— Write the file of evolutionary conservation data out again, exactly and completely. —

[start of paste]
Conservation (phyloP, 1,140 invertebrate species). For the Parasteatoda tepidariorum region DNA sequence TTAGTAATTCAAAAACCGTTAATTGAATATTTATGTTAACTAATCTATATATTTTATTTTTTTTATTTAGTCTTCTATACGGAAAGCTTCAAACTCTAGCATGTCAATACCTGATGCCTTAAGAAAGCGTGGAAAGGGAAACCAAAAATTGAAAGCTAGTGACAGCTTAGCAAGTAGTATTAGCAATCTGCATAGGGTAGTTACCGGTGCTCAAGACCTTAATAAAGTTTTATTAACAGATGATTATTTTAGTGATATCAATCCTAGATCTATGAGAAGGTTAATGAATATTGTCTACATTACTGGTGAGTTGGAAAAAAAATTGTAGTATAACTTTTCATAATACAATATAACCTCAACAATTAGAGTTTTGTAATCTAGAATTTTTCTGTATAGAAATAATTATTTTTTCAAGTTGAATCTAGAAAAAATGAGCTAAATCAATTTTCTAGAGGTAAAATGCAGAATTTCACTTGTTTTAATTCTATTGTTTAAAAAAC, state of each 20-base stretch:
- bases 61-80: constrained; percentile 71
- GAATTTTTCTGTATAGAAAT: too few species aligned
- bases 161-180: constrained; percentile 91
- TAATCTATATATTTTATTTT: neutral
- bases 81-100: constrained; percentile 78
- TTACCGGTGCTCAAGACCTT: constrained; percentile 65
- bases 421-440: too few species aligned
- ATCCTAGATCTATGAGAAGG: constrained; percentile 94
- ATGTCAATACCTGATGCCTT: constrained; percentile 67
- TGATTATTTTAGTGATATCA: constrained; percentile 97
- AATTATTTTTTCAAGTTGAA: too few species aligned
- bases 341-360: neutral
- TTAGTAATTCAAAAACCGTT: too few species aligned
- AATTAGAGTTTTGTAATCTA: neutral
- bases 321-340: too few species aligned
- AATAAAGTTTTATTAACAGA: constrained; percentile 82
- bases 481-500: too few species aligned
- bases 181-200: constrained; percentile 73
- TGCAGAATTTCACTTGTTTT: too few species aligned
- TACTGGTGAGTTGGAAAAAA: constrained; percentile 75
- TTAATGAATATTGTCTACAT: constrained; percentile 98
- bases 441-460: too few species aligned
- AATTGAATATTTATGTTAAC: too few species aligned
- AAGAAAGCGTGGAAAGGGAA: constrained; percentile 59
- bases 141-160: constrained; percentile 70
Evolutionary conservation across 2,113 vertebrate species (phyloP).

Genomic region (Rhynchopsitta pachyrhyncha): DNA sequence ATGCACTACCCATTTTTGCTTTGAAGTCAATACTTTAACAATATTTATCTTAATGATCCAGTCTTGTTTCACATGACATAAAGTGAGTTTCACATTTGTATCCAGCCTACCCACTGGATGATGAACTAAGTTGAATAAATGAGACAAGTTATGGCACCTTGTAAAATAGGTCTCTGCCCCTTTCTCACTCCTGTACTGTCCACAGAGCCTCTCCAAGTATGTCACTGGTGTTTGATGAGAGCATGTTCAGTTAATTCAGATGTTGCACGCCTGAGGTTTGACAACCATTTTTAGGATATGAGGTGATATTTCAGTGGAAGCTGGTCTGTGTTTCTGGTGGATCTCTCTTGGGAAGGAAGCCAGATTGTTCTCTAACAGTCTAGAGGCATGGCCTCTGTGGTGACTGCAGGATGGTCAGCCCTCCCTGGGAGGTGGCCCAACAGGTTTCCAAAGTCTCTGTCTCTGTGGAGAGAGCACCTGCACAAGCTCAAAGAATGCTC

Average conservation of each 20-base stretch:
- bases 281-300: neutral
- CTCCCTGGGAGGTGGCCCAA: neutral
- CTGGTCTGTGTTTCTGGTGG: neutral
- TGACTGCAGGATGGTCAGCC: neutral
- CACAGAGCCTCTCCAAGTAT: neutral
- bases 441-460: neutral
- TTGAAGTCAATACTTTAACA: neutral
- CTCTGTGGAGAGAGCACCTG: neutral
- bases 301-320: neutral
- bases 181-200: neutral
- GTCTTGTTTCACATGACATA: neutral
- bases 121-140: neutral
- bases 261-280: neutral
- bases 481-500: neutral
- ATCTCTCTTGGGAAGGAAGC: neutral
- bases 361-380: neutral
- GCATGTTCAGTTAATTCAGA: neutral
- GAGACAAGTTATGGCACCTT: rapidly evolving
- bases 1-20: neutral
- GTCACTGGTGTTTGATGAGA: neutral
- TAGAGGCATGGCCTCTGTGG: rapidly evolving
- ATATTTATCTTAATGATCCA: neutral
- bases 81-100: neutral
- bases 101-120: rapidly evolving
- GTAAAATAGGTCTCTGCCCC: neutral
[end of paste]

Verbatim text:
Conservation (phyloP, 1,140 invertebrate species). For the Parasteatoda tepidariorum region DNA sequence TTAGTAATTCAAAAACCGTTAATTGAATATTTATGTTAACTAATCTATATATTTTATTTTTTTTATTTAGTCTTCTATACGGAAAGCTTCAAACTCTAGCATGTCAATACCTGATGCCTTAAGAAAGCGTGGAAAGGGAAACCAAAAATTGAAAGCTAGTGACAGCTTAGCAAGTAGTATTAGCAATCTGCATAGGGTAGTTACCGGTGCTCAAGACCTTAATAAAGTTTTATTAACAGATGATTATTTTAGTGATATCAATCCTAGATCTATGAGAAGGTTAATGAATATTGTCTACATTACTGGTGAGTTGGAAAAAAAATTGTAGTATAACTTTTCATAATACAATATAACCTCAACAATTAGAGTTTTGTAATCTAGAATTTTTCTGTATAGAAATAATTATTTTTTCAAGTTGAATCTAGAAAAAATGAGCTAAATCAATTTTCTAGAGGTAAAATGCAGAATTTCACTTGTTTTAATTCTATTGTTTAAAAAAC, state of each 20-base stretch:
- bases 61-80: constrained; percentile 71
- GAATTTTTCTGTATAGAAAT: too few species aligned
- bases 161-180: constrained; percentile 91
- TAATCTATATATTTTATTTT: neutral
- bases 81-100: constrained; percentile 78
- TTACCGGTGCTCAAGACCTT: constrained; percentile 65
- bases 421-440: too few species aligned
- ATCCTAGATCTATGAGAAGG: constrained; percentile 94
- ATGTCAATACCTGATGCCTT: constrained; percentile 67
- TGATTATTTTAGTGATATCA: constrained; percentile 97
- AATTATTTTTTCAAGTTGAA: too few species aligned
- bases 341-360: neutral
- TTAGTAATTCAAAAACCGTT: too few species aligned
- AATTAGAGTTTTGTAATCTA: neutral
- bases 321-340: too few species aligned
- AATAAAGTTTTATTAACAGA: constrained; percentile 82
- bases 481-500: too few species aligned
- bases 181-200: constrained; percentile 73
- TGCAGAATTTCACTTGTTTT: too few species aligned
- TACTGGTGAGTTGGAAAAAA: constrained; percentile 75
- TTAATGAATATTGTCTACAT: constrained; percentile 98
- bases 441-460: too few species aligned
- AATTGAATATTTATGTTAAC: too few species aligned
- AAGAAAGCGTGGAAAGGGAA: constrained; percentile 59
- bases 141-160: constrained; percentile 70
Evolutionary conservation across 2,113 vertebrate species (phyloP).

Genomic region (Rhynchopsitta pachyrhyncha): DNA sequence ATGCACTACCCATTTTTGCTTTGAAGTCAATACTTTAACAATATTTATCTTAATGATCCAGTCTTGTTTCACATGACATAAAGTGAGTTTCACATTTGTATCCAGCCTACCCACTGGATGATGAACTAAGTTGAATAAATGAGACAAGTTATGGCACCTTGTAAAATAGGTCTCTGCCCCTTTCTCACTCCTGTACTGTCCACAGAGCCTCTCCAAGTATGTCACTGGTGTTTGATGAGAGCATGTTCAGTTAATTCAGATGTTGCACGCCTGAGGTTTGACAACCATTTTTAGGATATGAGGTGATATTTCAGTGGAAGCTGGTCTGTGTTTCTGGTGGATCTCTCTTGGGAAGGAAGCCAGATTGTTCTCTAACAGTCTAGAGGCATGGCCTCTGTGGTGACTGCAGGATGGTCAGCCCTCCCTGGGAGGTGGCCCAACAGGTTTCCAAAGTCTCTGTCTCTGTGGAGAGAGCACCTGCACAAGCTCAAAGAATGCTC

Average conservation of each 20-base stretch:
- bases 281-300: neutral
- CTCCCTGGGAGGTGGCCCAA: neutral
- CTGGTCTGTGTTTCTGGTGG: neutral
- TGACTGCAGGATGGTCAGCC: neutral
- CACAGAGCCTCTCCAAGTAT: neutral
- bases 441-460: neutral
- TTGAAGTCAATACTTTAACA: neutral
- CTCTGTGGAGAGAGCACCTG: neutral
- bases 301-320: neutral
- bases 181-200: neutral
- GTCTTGTTTCACATGACATA: neutral
- bases 121-140: neutral
- bases 261-280: neutral
- bases 481-500: neutral
- ATCTCTCTTGGGAAGGAAGC: neutral
- bases 361-380: neutral
- GCATGTTCAGTTAATTCAGA: neutral
- GAGACAAGTTATGGCACCTT: rapidly evolving
- bases 1-20: neutral
- GTCACTGGTGTTTGATGAGA: neutral
- TAGAGGCATGGCCTCTGTGG: rapidly evolving
- ATATTTATCTTAATGATCCA: neutral
- bases 81-100: neutral
- bases 101-120: rapidly evolving
- GTAAAATAGGTCTCTGCCCC: neutral